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Seven Infectious Diseases of B2B Marketing - and Their Cures

by Kathryn Roy  |  
May 27, 2008

There are seven problems I find so rampant in B2B companies that I suspect they are infectious—passed along as marketing people switch companies or work with contagious agencies.

Here are the diseases, their symptoms, probable causes, and suggested treatments.

1. Glitzitis

Glitzitis refers to companies that produce gorgeous ads and collateral pieces that fall flat because they aren't based on solid analysis.

When we conduct focus groups for clients to test messages with their target buyers, we always test their competitors' key messages or positioning as well. I used to assume that companies spending millions of dollars on advertising and expensive collateral vet the relevance of their proposed messaging with their target audience. It was a shock to see how off the mark many of these messages are.

Mark Twain said it best: "It ain't what you don't know that will hurt you. It's what you know for sure that just ain't so."

Sales trainers use a research study conducted years ago by Xerox to remind salespeople that their effectiveness declines after roughly 18 months. The reason is that as salespeople become more confident of their assessment of the prospects needs they spend much less time questioning and listening to their prospects.

The corollary for marketing professionals is this: The effectiveness of marketing professionals declines as their confidence increases if they don't take the time to properly test their gut instincts.

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Kathryn Roy is managing partner of Precision Thinking (, a consulting firm helping B2B technology companies boost the effectiveness of their marketing and sales organizations. Reach her via or Twitter (@karoy1).

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  • by KH Tue May 27, 2008 via web

    This really hit home, great article

  • by Shekar Prabhakar Wed May 28, 2008 via web

    Very well written and to the point. These problems are even more in pure services companies because of the intangibility and the dominant roles that sales and operations tend to garner in such organizations, making marketing a poor second cousin being pushed to deliver results without access to customers or a say in service delivery.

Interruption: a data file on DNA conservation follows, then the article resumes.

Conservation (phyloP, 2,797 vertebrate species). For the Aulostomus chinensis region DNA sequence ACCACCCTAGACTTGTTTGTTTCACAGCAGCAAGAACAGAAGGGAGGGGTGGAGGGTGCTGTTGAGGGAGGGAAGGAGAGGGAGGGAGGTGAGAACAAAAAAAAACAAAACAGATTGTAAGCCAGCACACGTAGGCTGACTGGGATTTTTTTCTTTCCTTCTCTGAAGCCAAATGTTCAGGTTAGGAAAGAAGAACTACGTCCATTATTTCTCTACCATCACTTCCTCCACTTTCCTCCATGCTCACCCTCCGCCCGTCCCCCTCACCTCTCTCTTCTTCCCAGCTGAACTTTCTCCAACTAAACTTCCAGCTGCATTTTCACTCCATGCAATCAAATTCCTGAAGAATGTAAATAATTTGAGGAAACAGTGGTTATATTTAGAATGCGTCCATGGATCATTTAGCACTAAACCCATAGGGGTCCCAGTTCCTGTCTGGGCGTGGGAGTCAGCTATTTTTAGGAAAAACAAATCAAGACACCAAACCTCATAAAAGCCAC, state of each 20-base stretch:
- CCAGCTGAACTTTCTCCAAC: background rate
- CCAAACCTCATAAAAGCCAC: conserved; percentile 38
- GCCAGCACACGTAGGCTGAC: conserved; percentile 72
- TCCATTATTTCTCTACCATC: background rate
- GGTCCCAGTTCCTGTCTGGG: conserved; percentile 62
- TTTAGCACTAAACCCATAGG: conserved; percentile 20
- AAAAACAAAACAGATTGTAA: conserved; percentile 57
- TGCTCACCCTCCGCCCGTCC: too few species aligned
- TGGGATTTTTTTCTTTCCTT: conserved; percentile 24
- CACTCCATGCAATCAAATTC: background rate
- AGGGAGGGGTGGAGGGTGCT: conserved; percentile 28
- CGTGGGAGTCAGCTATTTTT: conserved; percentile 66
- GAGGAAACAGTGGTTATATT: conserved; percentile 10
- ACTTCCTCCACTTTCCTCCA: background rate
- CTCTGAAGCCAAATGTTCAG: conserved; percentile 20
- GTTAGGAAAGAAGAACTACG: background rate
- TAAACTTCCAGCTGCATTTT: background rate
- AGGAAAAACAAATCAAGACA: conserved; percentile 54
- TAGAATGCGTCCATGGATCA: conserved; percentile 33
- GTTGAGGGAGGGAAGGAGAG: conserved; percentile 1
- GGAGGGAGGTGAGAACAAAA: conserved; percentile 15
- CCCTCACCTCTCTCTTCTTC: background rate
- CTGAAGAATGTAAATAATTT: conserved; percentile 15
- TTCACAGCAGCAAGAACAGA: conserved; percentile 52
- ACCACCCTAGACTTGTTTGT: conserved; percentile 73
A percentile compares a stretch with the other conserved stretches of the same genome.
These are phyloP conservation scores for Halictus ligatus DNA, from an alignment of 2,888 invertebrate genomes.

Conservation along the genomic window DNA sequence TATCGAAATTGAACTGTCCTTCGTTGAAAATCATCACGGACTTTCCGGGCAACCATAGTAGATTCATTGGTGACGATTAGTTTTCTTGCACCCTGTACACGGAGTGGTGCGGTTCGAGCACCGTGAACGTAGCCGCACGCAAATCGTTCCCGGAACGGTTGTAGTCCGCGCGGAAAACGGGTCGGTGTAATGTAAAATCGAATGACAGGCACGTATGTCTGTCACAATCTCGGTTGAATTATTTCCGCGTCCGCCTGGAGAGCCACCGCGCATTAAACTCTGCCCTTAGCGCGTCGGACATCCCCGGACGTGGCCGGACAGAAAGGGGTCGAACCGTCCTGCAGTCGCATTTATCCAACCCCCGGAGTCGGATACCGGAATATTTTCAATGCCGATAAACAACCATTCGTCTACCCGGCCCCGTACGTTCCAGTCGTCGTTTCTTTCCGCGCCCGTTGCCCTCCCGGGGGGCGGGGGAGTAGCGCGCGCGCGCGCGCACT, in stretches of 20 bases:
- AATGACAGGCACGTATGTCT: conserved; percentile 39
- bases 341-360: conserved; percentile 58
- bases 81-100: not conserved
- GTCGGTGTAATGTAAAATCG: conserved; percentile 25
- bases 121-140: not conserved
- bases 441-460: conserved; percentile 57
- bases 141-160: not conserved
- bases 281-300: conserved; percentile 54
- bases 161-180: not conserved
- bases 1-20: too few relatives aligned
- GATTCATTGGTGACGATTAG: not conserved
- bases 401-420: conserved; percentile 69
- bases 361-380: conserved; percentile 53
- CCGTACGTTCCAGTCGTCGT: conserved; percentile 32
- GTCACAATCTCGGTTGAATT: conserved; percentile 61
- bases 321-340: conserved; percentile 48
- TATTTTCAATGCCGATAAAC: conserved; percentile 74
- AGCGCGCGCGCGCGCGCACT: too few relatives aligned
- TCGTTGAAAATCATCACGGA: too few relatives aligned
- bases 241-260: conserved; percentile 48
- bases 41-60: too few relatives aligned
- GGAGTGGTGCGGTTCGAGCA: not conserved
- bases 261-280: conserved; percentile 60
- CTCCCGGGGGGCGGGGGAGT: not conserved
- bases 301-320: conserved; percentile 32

Shekar Prabhakar

  • by Molly Casey Wed May 28, 2008 via web

    Very relevant and funny too- a great combination!

  • by Margaret Wed May 28, 2008 via web

    So true! Great points - helps us clarify

  • by Abhi Vyas Thu May 29, 2008 via web

    It's true that marketing professionals get side-tracked by tons of marketing activities they cover for an organization. This article is an eye opener and will help them to stick to their path.

  • by Vigyan Verma Tue Jun 3, 2008 via web

    Very interesting way of presenting the B2B Marketing 'Diseases'!.

    Just sharing my notes on the article in a simpler form
    1.Be certain about the message
    2.Introspect/analyse the facts
    3.Sharpen the message(trim down/remove unnecessary parts)
    4.Capture contacts through a fulfillment/offer
    5.Engage in conversation, build confidence over time. Don't go for kill too soon.
    6. Don't expose too many 'brands' at the same time
    7. Keep content free of meaningless jargon; if at all use ones that make sense intrinsically. More so in headlines.

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